Approved, September 29, 1789.
The total of the sums so appropriated was $639,000.00 -- approximately $16.1 million in today's dollars.

And now, 221 years later, we have the spectacle of a non-budget being "deemed" passed by the 111th Congress of the United States:
Last night, as part of a procedural vote on the emergency war supplemental bill, House Democrats attached a document that "deemed as passed" a non-existent $1.12 trillion budget. The execution of the "deeming" document allows Democrats to start spending money for Fiscal Year 2011 without the pesky constraints of a budget.

The procedural vote passed 215-210 with no Republicans voting in favor and 38 Democrats crossing the aisle to vote against deeming the faux budget resolution passed.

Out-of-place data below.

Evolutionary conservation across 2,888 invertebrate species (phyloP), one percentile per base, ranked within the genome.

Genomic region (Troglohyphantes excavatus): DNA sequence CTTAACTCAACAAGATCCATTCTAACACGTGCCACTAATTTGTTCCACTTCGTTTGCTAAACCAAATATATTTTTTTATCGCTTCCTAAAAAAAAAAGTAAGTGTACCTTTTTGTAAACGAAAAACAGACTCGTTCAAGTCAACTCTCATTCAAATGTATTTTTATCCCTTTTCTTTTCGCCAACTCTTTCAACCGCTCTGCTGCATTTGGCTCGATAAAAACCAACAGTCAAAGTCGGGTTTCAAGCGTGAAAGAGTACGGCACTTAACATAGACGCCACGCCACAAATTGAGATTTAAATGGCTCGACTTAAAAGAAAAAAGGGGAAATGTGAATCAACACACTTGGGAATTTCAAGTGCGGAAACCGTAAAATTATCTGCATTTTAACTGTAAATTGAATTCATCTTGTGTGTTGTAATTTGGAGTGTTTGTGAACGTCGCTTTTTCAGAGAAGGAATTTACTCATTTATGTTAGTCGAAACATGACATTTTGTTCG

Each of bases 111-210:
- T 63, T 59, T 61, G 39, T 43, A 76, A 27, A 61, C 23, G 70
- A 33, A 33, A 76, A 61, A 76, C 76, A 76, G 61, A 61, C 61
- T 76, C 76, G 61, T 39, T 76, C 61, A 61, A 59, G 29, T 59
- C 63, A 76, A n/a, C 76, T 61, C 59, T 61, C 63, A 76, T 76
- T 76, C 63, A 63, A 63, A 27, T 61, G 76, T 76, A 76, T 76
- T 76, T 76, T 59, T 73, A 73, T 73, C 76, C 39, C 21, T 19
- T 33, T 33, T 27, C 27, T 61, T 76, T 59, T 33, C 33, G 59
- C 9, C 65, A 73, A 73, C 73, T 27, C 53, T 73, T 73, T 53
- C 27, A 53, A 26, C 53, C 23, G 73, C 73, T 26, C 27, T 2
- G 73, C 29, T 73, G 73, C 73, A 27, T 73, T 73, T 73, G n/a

Never before -- since the creation of the Congressional budget process -- has the House failed to pass a budget, failed to propose a budget then deemed the non-existent budget as passed as a means to avoid a direct, recorded vote on a budget, but still allow Congress to spend taxpayer money.
And why would Congress even entertain, let alone consider and enact, such a patent charade? Because it allows those in the majority to claim in the fall elections that they did not vote to increase the deficit by enacting yet another out-of-balance budget:
House Budget Committee Ranking Member Paul Ryan (R-Wisc.) warned this was the green light for Democrats to continue their out-of-control spending virtually unchecked.